All information Copyright, Cranfield University © 2017

Citation: To use information from this web resource in your work, please cite this as follows:
Cranfield University 2017. The Soils Guide. Available: www.landis.org.uk. Cranfield University, UK. Last accessed 17/12/2017

0711r BECCLES 1

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Soil and site characteristics

Slowly permeable seasonally waterlogged fine loamy over clayey soils, associated with similar clayey soils.

Geology

Chalky till

Cropping and Land Use

Winter cereals, some potatoes and grassland.

Component soil series

Subgroup Series name Percentage WRB 2006 link
7.11 BECCLES 55% Eutric Albic Luvic Stagnosols
7.12 RAGDALE 30% Eutric Luvic Stagnosols

Covers 1745 km2 in England and Wales

Soilscapes Classification

18
Slowly permeable seasonally wet slightly acid but base-rich loamy and clayey soils

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0711r BECCLES 1

Detailed Description

This Beccles association is very extensive (1761 kmĀ²) in north and central Lincolnshire, and on the central watershed of Norfolk and Suffolk. It occurs also in small patches in Leicestershire. It is generally found on level or sloping land at 10 to 150 m O.D. on wide spreads of chalky till, or on the isolated dissected remnants of a once extensive till cover, as on the Jurassic dipslope north and south of Lincoln. The association is composed mainly of Beccles series, typical stagnogley soils, and Ragdale series, pelo-stagnogley soils. The lowest horizons of both soils are grey weakly-structured clays containing chalk stones. In Beccles series the fine loamy upper horizons vary greatly in thickness and contain quartz or flint stones. Ragdale soils are clayey to the surface. Aldeby, Hanslope and Ashley series also occur.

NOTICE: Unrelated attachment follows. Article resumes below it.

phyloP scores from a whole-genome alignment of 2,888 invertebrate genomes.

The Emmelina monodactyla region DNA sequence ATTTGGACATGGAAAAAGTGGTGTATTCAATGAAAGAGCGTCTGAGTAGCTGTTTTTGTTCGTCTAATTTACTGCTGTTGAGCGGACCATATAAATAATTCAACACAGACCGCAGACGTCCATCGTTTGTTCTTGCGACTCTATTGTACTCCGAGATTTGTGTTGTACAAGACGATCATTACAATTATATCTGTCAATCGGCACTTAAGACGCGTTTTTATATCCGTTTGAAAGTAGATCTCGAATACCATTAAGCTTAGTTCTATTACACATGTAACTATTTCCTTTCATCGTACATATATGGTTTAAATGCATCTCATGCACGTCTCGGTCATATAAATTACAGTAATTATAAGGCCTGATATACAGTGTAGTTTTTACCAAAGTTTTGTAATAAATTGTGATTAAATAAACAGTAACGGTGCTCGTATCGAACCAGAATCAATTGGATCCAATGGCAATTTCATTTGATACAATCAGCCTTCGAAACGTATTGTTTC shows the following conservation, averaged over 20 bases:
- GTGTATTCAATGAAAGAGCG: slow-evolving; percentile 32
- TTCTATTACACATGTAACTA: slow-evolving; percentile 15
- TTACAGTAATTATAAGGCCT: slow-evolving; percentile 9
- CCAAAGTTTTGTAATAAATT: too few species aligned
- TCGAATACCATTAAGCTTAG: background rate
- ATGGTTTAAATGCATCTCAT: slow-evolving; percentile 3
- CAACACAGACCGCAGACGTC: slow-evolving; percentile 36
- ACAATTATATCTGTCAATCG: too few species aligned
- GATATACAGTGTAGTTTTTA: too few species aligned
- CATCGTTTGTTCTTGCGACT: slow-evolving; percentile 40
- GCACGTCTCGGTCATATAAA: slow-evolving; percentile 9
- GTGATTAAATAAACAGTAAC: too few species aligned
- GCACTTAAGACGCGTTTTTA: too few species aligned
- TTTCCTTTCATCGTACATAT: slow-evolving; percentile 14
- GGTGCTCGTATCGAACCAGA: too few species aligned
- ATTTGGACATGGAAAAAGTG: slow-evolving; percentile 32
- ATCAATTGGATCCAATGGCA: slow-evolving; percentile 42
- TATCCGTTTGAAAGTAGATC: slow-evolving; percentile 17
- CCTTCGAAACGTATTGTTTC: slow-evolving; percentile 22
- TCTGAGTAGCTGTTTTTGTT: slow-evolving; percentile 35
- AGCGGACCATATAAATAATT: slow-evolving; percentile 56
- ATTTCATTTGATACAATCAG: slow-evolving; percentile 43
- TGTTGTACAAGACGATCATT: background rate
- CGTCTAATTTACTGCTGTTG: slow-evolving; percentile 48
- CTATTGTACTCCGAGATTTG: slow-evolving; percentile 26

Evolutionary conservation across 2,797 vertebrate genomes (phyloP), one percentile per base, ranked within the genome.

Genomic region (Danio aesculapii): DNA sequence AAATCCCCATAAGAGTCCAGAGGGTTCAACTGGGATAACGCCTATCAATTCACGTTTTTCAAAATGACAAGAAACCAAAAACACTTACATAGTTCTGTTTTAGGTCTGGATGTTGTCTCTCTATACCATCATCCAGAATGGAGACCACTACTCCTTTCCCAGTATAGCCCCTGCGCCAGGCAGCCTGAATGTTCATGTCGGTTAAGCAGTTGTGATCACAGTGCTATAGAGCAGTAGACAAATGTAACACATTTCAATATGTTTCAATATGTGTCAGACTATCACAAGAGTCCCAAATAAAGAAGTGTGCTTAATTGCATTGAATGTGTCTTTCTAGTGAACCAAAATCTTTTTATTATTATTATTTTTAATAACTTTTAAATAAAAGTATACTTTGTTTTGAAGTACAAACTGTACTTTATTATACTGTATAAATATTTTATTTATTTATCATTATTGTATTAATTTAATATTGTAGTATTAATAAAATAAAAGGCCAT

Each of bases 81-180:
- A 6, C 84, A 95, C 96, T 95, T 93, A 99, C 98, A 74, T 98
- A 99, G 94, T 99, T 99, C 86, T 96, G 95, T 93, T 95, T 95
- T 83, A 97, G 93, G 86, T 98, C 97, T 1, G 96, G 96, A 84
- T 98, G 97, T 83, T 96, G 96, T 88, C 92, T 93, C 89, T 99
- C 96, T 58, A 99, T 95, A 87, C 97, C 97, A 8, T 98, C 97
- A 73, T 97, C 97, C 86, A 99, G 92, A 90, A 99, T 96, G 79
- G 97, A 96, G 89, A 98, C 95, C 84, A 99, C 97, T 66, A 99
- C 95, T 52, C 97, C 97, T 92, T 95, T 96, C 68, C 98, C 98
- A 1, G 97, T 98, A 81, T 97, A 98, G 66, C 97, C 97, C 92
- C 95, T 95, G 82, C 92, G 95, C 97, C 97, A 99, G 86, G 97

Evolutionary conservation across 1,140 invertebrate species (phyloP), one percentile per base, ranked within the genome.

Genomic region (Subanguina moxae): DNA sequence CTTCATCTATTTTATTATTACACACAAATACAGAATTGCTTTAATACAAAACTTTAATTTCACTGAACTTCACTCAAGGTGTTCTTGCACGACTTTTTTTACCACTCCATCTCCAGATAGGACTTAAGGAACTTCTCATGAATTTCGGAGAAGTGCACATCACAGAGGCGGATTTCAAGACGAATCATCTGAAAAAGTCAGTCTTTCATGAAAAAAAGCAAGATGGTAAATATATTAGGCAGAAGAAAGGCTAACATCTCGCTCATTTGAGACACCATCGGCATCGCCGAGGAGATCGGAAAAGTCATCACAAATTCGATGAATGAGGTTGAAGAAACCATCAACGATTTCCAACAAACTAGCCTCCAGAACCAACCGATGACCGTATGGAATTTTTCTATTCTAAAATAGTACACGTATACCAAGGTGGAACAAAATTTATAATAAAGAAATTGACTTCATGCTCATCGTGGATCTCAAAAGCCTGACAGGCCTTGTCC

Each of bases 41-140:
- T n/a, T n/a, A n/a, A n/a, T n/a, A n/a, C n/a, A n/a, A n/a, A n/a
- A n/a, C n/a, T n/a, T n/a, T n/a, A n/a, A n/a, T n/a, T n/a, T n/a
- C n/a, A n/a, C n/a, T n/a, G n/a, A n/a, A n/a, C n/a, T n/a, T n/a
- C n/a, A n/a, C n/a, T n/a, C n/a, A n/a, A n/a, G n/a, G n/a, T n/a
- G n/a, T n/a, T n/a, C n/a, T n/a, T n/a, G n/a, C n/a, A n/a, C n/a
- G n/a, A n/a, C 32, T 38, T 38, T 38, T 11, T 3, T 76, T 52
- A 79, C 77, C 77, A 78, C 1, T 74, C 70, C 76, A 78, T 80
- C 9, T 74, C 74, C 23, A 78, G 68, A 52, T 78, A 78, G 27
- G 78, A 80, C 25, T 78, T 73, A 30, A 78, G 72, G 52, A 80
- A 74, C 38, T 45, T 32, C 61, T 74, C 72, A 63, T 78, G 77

There is some variation in the occurrence and proportions of subsidiary soils. Aldeby series is relatively extensive in Lincolnshire and Norfolk but is absent elsewhere. In Norfolk it occurs mostly on the flat crests of interfluves with Ragdale and Hanslope soils on the sloping spurs. These latter two soils are locally dominant but Aldeby, Beccles, Ragdale and Hanslope series often occur in intricate patterns. The kind of pattern and the dominant soils change gradually from crest to slope. In north Lincolnshire there are small inclusions of Salop and Crewe series where the till is partly derived from Triassic rocks. In south and central Lincolnshire, Beccles and Ragdale soils are co-dominant and there are small areas of Hanslope series on steeper slopes.


Soil Water Regime

The clayey subsoils of Beccles and Ragdale series are relatively impermeable, restricting downward water movement and causing lateral flow at shallow depth in winter. In land with adequate underdrainage the soils are seasonally waterlogged (Wetness Class III) but on undrained land they are waterlogged for longer periods in winter (Wetness Classes III and IV). Most arable crops on Beccles and Ragdale soils suffer only slight droughtiness with the exception of potatoes for which these soils are moderately droughty. Both soils are very droughty for grass.

Cropping and Land Use

Both Beccles and Ragdale soils have only a few good working days in spring and none at all in wet years, so that farmers aim to sow in autumn. In Lincolnshire and Suffolk the main crops are winter cereals with oilseed rape as a break crop, and some ley grassland. An early return to field capacity in wet years makes sugar beet and potato crops difficult to harvest. In spite of this these crops are grown locally on Beccles series. In Norfolk, besides winter cereals, some peas, beans and maize are grown but potatoes are confined to the small areas of Aldeby soils. Direct drilling of spring-sown crops is risky, but yields from direct-drilled autumn-sown crops are similar to those from conventional techniques provided topsoils are loosened every two to three years. Droughtiness restricts grass yields and limits summer grazing. The soils are also unsuitable for out-wintering stock because of the severe risk of poaching.

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0711r BECCLES 1

Typical Landscapes

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All information Copyright, Cranfield University © 2017

Citation: To use information from this web resource in your work, please cite this as follows:
Cranfield University 2017. The Soils Guide. Available: www.landis.org.uk. Cranfield University, UK. Last accessed 17/12/2017